One of the best parts of Autumn is the harvest of the bounty of summer and the final payoff of all of those long hours in the garden. It is a time when our kitchen kicks back into gear after it’s long summer break, at time for baking and best of all a time for soups and stews. There is little more welcoming than coming home to the smell of freshly-baked bread and a pot of stew that has been simmering all day. One of my favorite Fall dinners is my mother’s Tomato Basil Bisque with a grilled cheddar cheese sandwich on homemade sourdough bread, now that is serious comfort food. Normally, by this time of year we have to rely on tomatoes that we canned earlier in the season, but here we are in the first week of October and we still have fresh tomatoes on the vine, so let’s take advantage of them.
It is safe to say that it has been one strange summer, meteorologically speaking anyways. It was never terribly hot and we had more than enough rain, but I will get back to that later, first I want to talk about our garden. This year we took up organic gardening, which is to say that we added no artificial fertilizers or pesticides, etc. to the garden. We also avoided herbicides and if you do not count the initial turning and tilling of the soil, we used no petroleum burning machinery in the care of the garden this year, so our carbon footprint is way down. In fact, it is nearly non-existent, because, excepting the initial planting, we have done almost nothing to our garden this season. I would like to say it is because we are terribly forward-thinking and eco-conscious, but the fact of the matter is we were lazy and it seems to have worked out for us.
We tilled the soil this spring with the best of intentions. We had made plans and diagrams, cut items that we never really enjoyed anyway, added items that we wanted to try out. We expanded our tomato section to sixteen plants, focusing mostly on heirloom varieties and specialty plants. We had Cherokee Purple’s, Mr. Stripey, Abraham Lincoln, Russian Red, Brandywines, Golden Jubilee’s and several other interesting varieties, in shades from deep purple to bright yellow and every color of red imaginable. We added tomatillo to the mix and more varieties of pepper, while cutting back on corn and beans. We spent a couple of days turning the soil and tilling down to a perfect consistency before laying off our rows and planting, being sure to add just the right amount of composted manure to each plant’s bed. Ah yes, we had a garden to make my grandparent’s proud.
A few days later the first shoots began to break the ground and we beamed with joy. As our plants grew the rains came and watered our new garden and we were so proud and the rain kept coming and coming and coming. For thirteen days in May it rained nearly non-stop, no storms, just a constant steady soaking rain. The rivers around us rose and the fields were flooded and most of our carefully planted seeds were washed away. After the sun came back from it’s spring vacation we found that the tomatoes had survived and our herb garden was in good shape, but most everything else was a loss. The rest of the season has seen enough rain to make our garden a nearly impassable mud pit most of the time. So, we did what any respectable family would do, we gave up. Our garden now has a decidedly different look, the Johnson grass is as high as an elephant’s eye, and to the casual observer it is little more than a patch of weeds. I’ve got a secret though, it turns out that we have one of the ugliest but most productive gardens ever. If you arm yourself with a machete and bear spray and head off into the wilds of deepest, darkest garden, you will find a veritable cornucopia of harvest delights. The tomatoes are thriving in the wilds and our basil looks more like trees than bushes. So it looks like going full-on organic, albeit inadvertently, has worked well for us this year.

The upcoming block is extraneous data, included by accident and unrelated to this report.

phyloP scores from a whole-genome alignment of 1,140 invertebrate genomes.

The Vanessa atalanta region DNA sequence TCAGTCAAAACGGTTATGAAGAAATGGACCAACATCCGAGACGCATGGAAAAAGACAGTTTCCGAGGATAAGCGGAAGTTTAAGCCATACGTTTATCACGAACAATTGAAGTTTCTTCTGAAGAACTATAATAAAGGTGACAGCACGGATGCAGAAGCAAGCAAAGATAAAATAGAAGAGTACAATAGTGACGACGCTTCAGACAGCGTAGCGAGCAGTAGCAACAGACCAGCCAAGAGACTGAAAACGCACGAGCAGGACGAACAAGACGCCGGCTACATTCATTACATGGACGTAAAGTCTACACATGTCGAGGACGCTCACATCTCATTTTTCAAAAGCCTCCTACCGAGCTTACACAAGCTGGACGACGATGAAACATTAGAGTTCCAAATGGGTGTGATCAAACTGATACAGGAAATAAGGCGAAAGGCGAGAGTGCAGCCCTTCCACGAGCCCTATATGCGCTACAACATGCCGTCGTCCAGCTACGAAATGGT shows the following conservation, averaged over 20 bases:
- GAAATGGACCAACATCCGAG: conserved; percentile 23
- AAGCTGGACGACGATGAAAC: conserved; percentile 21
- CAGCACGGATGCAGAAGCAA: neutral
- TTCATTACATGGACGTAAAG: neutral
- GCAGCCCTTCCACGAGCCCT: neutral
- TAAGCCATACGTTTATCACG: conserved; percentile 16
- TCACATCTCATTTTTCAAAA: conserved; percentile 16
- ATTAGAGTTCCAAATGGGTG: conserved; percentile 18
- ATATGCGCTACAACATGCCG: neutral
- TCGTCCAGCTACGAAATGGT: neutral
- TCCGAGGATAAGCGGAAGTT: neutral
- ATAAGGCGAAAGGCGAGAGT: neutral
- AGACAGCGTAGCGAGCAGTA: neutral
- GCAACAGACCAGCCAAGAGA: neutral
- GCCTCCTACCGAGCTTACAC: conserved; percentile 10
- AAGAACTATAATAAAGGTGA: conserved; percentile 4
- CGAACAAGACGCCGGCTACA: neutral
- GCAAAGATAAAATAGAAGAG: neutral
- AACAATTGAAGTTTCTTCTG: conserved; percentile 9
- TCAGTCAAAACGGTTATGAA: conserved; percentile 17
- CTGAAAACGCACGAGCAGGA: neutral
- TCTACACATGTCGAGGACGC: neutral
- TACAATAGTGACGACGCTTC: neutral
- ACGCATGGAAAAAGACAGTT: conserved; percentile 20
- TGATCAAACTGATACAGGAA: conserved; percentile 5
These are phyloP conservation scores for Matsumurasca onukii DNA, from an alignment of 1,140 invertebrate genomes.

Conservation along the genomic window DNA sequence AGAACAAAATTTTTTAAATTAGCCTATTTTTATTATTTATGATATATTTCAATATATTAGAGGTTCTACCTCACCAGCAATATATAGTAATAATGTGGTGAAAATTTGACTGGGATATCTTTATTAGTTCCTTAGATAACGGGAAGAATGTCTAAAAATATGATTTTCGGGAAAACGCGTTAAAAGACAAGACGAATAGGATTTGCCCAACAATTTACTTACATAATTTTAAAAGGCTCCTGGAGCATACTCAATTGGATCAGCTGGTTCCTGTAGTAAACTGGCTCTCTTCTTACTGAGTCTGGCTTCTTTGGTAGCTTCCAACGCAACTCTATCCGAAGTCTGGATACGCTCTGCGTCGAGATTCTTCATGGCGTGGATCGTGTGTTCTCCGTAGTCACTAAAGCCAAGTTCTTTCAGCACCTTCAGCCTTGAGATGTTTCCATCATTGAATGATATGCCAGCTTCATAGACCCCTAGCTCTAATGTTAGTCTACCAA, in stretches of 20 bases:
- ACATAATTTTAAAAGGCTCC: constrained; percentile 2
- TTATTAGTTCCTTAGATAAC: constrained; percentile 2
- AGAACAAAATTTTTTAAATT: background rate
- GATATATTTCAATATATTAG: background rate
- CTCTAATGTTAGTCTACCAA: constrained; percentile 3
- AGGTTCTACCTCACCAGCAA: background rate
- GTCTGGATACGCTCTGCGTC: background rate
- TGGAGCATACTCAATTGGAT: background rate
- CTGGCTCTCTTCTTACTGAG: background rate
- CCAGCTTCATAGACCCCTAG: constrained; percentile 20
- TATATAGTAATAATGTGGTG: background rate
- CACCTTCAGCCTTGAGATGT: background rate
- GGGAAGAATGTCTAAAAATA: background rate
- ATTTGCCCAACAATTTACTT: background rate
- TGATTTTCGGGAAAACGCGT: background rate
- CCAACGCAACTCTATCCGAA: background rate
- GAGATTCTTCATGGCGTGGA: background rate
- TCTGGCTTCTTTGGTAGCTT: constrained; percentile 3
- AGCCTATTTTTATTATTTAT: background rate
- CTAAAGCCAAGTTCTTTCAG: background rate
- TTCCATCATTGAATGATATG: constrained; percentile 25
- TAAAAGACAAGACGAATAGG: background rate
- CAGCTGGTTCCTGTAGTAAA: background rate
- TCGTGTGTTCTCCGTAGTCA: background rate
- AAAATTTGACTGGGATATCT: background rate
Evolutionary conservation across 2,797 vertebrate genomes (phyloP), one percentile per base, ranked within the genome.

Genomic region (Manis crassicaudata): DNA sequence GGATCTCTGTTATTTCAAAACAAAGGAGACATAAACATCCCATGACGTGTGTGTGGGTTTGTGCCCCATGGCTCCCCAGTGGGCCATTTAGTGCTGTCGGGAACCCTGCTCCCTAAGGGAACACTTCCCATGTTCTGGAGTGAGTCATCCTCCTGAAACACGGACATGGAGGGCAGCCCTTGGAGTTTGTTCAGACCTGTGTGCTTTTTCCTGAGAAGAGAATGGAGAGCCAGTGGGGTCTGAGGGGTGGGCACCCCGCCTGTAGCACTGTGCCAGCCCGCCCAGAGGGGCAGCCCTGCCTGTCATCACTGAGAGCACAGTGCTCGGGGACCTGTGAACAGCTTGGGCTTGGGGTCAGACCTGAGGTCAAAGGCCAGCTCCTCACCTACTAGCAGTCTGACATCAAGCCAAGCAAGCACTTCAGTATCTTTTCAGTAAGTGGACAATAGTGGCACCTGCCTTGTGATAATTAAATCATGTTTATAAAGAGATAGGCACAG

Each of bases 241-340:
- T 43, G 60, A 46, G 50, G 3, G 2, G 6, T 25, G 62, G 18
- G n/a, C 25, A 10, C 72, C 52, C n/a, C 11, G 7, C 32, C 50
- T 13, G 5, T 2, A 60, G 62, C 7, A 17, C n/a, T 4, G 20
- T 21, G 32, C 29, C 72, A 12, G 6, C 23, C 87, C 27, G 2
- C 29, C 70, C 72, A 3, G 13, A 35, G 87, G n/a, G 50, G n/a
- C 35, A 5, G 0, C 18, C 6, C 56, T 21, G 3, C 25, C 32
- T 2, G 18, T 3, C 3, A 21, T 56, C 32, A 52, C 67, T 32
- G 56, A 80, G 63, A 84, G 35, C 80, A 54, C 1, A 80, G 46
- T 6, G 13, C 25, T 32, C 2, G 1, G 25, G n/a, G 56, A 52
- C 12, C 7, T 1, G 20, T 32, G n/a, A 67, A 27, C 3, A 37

To take advantage of our bounty of fresh tomatoes and incredibly pungent basil, the wife and I decided to put together a pot of my mother’s Tomato Basil Bisque to share with friends last weekend. Now, this is not a true bisque, the way we make it, because I prefer to dice the fresh tomatoes into fairly substantial chunks, where a true bisque would really puree them. This recipe is still an excellent dish if you substitute canned diced tomatoes, but when you use homegrown tomatoes and fresh basil this one really sings. I suggest serving it with grilled cheese sandwiches, preferably made with aged Irish cheddar on homemade sourdough bread.
Mother Monkey’s Tomato Basil Bisque
2 Tablespoons of Butter
1/2 Onion, finely chopped, I am fond of a Vidalia for this
2 cups of diced tomatoes, drained
2 cans of condensed tomato soup, I use Campbell’s
2 cups of whole milk, I actually usually use skim or 1% here, but Mom’s recipe calls for whole.
1 cup of cream
1/2 a bunch of fresh basil, that’s about 1 ounce finely chopped
Parmesan cheese to taste, I prefer shaved, but grated works if that is what you have
Cracked black pepper and sea salt to taste
Sour cream (optional)
Sautée onions in butter over medium heat for five minutes or so, until they are soft and translucent. Add the tomatoes to the pan, mix with the onions and continue cooking for 5 more minutes, then reduce to low heat. Blend in tomato soup, milk and cream and continue cooking for 5 minutes, stirring frequently, until soup is hot. Add freshly chopped basil, reserving some for garnish, and stir until well blended.
Serve topped with Parmesan cheese and fresh basil for garnish. I will sometimes add a dollop of sour cream to each bowl to deepen the flavor and I always add lots of fresh cracked black pepper.